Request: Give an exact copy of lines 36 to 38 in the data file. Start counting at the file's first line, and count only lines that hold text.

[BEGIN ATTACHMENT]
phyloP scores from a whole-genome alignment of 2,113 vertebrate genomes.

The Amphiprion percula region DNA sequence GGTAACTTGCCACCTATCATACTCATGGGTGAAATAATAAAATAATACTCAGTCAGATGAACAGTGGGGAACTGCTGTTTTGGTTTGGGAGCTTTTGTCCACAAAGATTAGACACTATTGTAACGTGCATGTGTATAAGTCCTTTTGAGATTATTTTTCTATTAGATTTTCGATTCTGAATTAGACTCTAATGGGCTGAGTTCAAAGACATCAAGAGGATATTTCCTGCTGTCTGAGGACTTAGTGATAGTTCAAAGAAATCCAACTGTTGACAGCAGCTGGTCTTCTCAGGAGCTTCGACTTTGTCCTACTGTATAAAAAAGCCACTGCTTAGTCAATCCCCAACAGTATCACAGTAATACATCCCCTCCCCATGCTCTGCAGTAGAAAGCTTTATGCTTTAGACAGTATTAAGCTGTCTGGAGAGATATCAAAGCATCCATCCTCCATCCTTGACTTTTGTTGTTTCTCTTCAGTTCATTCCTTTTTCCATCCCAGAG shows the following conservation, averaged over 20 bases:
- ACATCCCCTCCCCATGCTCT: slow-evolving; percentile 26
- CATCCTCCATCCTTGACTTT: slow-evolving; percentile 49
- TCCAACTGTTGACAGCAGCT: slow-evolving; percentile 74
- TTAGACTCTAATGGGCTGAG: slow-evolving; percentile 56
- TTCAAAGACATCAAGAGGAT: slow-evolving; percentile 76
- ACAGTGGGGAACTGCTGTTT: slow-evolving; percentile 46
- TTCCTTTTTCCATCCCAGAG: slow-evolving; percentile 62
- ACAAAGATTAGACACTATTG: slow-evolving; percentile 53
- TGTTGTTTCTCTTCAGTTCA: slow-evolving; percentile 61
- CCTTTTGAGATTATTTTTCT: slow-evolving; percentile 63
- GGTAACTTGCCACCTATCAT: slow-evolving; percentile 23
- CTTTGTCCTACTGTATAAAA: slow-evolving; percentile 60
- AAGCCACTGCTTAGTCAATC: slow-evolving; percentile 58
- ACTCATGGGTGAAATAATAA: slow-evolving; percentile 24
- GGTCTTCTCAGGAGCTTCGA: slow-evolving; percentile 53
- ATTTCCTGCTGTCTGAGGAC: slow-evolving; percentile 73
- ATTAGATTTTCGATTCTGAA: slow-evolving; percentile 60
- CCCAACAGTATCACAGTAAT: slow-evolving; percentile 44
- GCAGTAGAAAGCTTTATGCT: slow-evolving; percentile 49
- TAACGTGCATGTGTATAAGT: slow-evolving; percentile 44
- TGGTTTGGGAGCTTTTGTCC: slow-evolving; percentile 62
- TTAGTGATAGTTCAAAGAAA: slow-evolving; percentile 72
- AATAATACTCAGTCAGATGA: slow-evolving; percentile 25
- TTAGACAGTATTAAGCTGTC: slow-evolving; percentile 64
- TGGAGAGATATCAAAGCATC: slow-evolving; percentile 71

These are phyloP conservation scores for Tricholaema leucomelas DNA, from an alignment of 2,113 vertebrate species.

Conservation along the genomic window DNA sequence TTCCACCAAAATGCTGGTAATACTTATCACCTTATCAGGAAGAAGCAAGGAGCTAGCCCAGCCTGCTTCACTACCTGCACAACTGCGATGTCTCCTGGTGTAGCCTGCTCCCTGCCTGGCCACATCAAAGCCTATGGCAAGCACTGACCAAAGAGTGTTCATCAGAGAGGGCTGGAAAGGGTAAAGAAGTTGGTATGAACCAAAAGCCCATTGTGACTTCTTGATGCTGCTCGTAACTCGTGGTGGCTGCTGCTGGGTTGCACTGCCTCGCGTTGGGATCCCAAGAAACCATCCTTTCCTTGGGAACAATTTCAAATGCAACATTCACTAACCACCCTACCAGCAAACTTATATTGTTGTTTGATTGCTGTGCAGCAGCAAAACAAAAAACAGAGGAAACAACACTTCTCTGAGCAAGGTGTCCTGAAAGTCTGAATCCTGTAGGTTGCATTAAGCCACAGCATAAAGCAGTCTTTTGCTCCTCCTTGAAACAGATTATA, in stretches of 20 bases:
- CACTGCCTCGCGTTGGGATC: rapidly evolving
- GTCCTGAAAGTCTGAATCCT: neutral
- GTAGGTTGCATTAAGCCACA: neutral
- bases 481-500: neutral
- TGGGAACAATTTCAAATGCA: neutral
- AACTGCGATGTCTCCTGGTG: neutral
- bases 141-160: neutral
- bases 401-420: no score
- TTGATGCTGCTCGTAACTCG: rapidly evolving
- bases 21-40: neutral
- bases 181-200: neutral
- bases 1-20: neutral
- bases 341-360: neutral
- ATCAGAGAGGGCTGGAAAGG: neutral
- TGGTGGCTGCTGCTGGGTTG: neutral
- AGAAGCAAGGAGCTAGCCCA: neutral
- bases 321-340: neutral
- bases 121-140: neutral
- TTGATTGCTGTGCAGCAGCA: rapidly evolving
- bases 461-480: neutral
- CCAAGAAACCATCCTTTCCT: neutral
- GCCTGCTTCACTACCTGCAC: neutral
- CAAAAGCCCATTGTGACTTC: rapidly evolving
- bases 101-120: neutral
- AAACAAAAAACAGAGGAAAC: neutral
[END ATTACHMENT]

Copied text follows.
- bases 141-160: neutral
- bases 401-420: no score
- TTGATGCTGCTCGTAACTCG: rapidly evolving